Akkoc, Ali; Metin, Ahmet

2012-12-01

45

Urethral duplication: Experience of four cases  

PubMed Central

Aim: Our experience of 4 cases of urethral duplication is reported here. Materials and Methods: A retrospective chart review. Results: The age at presentation varied from newborn to 10 years. The clinical presentation ranged from prepubic sinus to diphallus urethra. There were 2 each incomplete duplication with only external openings (Type IA) and complete duplication of Effmann Type IIA2. All underwent complete excision of accessory urethra and corrections of associated anomalies. Conclusions: Urethral duplications have a varied presentation. At follow up, all are asymptomatic with good cosmetic result. PMID:22869976

Ramareddy, Raghu S.; Alladi, Anand; Siddappa, O. S.

2012-01-01

46

Selective control by posterior spinal nerve roots of micturition and erection in rats?  

PubMed Central

The posterior rootlets in L6 and S1 spinal cord of adult male Sprague-Dawley rats underwent electrostimulation. The bladder pressure, urethral perfusion pressure and intracavernous pressure were recorded. When some posterior rootlets of L6 and S1 were electrostimulated, the intracavernous pressure peaked rapidly, but the bladder pressure and the urethral perfusion pressure curve did not show great change. When other rootlets were stimulated, the bladder pressure changed greatly, but the urethral perfusion pressure and the intracavernous pressure did not show great change. When different rootlets were stimulated, the urethral perfusion pressure changed maximally, but there were no great changes in bladder pressure or intracavernous pressure. Furthermore, stimulation of some rootlets produced simultaneous changes in two or three different pressure measures mentioned above. The results demonstrate that regulation by L6 and S1 posterior rootlets of the rat bladder detrusor, external urethral sphincter and penis cavernous body are significantly distinct. Different rootlets can be distinguished by electrostimulation. PMID:25317123

Wang, Wenting; Zhou, Mouwang; Zhu, Genying; Li, Tao; Liu, Nan

2012-01-01

47

An Unexpected Course after Simultaneous Urethral Repair and Reimplantation of Penile Prosthesis in a Patient with a Urethral Stricture  

PubMed Central

We experienced the growth of urethral hair along the urethral stricture six years after simultaneous urethral repair and reimplantation of penile prosthesis (RPP) in a patient with a urethral stricture. We detected hair in the urethra with a stricture on the bulbous urethra. Further, we performed hair removal by using a pair of cystoscopic forceps and internal urethrotomy. Then, we performed RPP, and the patient voided well; the prosthesis worked very well and without any complications. One-stage urethroplasty with a pedicle island of the penile skin and RPP in a simultaneous stage may be an option for treating the long-segment urethral stricture in the penile prosthesis patient. However, we should pay attention to the urethral hair growth that can occur after urethral repair performed using a skin graft. PMID:25606569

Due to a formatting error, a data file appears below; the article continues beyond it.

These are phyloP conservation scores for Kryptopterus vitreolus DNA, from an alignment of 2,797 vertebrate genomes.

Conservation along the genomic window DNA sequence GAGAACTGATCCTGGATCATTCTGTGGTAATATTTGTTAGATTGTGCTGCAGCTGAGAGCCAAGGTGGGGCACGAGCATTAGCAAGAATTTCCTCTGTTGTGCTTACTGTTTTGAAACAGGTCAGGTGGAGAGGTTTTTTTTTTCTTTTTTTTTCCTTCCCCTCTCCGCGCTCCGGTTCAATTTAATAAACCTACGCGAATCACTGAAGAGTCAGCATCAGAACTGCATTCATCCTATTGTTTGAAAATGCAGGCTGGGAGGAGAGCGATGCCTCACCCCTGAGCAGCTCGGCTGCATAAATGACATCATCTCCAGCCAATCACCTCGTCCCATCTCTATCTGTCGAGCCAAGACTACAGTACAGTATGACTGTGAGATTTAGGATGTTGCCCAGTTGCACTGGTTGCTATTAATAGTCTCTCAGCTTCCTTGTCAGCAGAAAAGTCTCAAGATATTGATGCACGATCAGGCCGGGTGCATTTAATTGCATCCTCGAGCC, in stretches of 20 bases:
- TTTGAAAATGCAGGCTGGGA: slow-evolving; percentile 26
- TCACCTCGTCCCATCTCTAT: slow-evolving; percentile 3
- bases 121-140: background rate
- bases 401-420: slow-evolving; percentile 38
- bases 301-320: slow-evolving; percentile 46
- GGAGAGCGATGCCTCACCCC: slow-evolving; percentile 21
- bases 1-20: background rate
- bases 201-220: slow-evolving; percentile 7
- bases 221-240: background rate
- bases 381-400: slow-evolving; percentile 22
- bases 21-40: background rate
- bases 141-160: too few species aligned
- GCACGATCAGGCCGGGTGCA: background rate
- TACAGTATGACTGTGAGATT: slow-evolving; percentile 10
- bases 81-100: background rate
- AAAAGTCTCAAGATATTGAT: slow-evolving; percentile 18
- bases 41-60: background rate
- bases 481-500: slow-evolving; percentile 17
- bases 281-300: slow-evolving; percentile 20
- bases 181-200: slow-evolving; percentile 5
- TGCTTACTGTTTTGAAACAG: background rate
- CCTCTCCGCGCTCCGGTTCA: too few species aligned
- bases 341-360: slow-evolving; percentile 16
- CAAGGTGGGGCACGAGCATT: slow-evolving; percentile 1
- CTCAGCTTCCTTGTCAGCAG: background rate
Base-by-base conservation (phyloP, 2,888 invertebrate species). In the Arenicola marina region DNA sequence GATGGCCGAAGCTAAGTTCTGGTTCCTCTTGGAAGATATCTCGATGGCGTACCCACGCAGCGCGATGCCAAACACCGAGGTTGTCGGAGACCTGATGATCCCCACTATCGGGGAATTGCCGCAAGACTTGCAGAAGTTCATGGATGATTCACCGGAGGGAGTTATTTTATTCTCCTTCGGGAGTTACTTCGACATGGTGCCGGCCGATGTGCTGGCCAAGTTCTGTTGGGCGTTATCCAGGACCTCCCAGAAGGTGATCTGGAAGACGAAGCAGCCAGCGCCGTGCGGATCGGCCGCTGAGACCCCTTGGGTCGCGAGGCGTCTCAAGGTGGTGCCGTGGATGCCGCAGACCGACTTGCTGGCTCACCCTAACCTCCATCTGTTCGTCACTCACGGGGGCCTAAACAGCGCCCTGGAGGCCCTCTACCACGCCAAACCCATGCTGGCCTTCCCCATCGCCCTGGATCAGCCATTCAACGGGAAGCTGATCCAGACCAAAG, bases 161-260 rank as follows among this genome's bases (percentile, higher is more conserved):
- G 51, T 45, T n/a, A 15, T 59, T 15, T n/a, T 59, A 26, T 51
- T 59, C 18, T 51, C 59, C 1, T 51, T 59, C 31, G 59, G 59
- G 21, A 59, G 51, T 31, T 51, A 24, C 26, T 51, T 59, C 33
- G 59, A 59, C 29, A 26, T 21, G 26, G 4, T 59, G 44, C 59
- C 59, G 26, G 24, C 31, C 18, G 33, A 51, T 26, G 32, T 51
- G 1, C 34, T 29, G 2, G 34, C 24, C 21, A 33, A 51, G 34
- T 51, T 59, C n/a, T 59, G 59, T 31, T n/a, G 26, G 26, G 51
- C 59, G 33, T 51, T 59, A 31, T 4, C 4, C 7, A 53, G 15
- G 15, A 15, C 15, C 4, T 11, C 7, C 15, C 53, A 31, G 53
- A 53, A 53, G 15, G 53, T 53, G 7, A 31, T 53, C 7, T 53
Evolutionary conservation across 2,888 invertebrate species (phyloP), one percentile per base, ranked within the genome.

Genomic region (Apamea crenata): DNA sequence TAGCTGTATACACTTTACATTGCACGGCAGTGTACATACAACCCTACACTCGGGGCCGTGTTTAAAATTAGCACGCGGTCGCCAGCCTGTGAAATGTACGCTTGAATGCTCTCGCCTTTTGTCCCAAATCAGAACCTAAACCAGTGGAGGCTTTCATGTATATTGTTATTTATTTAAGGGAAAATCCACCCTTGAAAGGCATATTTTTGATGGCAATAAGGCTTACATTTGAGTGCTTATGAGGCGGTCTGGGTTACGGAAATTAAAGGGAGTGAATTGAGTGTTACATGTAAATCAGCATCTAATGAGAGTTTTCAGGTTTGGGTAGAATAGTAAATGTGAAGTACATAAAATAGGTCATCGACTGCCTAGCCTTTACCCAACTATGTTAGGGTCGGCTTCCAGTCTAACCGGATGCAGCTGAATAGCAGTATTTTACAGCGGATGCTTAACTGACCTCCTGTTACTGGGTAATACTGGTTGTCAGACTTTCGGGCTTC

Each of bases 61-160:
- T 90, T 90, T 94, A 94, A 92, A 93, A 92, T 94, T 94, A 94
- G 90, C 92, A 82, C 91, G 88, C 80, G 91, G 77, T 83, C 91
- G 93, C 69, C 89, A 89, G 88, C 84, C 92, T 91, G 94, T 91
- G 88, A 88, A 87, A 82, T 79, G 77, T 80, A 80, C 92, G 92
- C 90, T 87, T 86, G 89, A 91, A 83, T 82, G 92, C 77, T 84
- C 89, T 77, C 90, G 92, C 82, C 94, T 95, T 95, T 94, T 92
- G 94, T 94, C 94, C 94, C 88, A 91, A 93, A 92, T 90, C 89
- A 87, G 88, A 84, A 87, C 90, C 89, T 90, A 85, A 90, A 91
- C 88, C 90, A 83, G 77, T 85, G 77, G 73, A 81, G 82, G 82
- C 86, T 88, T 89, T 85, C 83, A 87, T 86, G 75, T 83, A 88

Shin, Yu Seob; Ko, Oh Seok; Zhang, Li Tao; Zhao, Chen

2014-01-01

48

Spontaneous Postmenopausal Urethral Prolapse Treated Surgically and Successfully  

PubMed Central

Urethral prolapse (UP) is a circular complete eversion of the distal urethral mucosa through the external meatus. It is a rare condition seen mostly in African-American premenarcheal girls. Both a medical and a surgical approach to this condition have been described. We present a case of a spontaneous urethral prolapse in a 60-year-old postmenopausal Caucasian woman, who failed medical management and underwent successful surgical management. The patient is asymptomatic 18 months following the procedure. PMID:25140273

Klein, I.; Dekel, Y.; Stein, A.

2014-01-01

49

Female urethral syndrome. A female prostatitis?  

PubMed Central

The cause of the female urethral syndrome has previously been obscure, as it has been associated by definition with a lack of objective findings but a plethora of subjective complaints of retropubic pressure, dyspareunia, urinary frequency, and dysuria. There is now strong evidence that the microscopic paraurethral glands connected to the distal third of the urethra in the prevaginal space are homologous to the prostate. They stain histologically for prostate-specific antigen and, like the prostate, are subject to both infection and cancer. The most important aspect of recognizing this microscopic "female prostate" as an anatomic feature is that its infections may completely explain many cases of the urethral syndrome. Further, the diagnosis is not elusive if trained clinicians palpate for localized and objective paraurethral tenderness through the anterior vagina wall to one or both sides of the urethra. Treatment parallel to that for male prostatitis is usually rewarded by the elimination of symptoms and the objective finding of the loss of tenderness of the paraurethral glands. As with prostatitis, the localized problem often recurs. It is time to alert primary care physicians to this disorder and to eliminate the widespread practice of treating affected women with either invasive urethral dilation or tranquilizers. Images Figure 1. Figure 3. PMID:8686301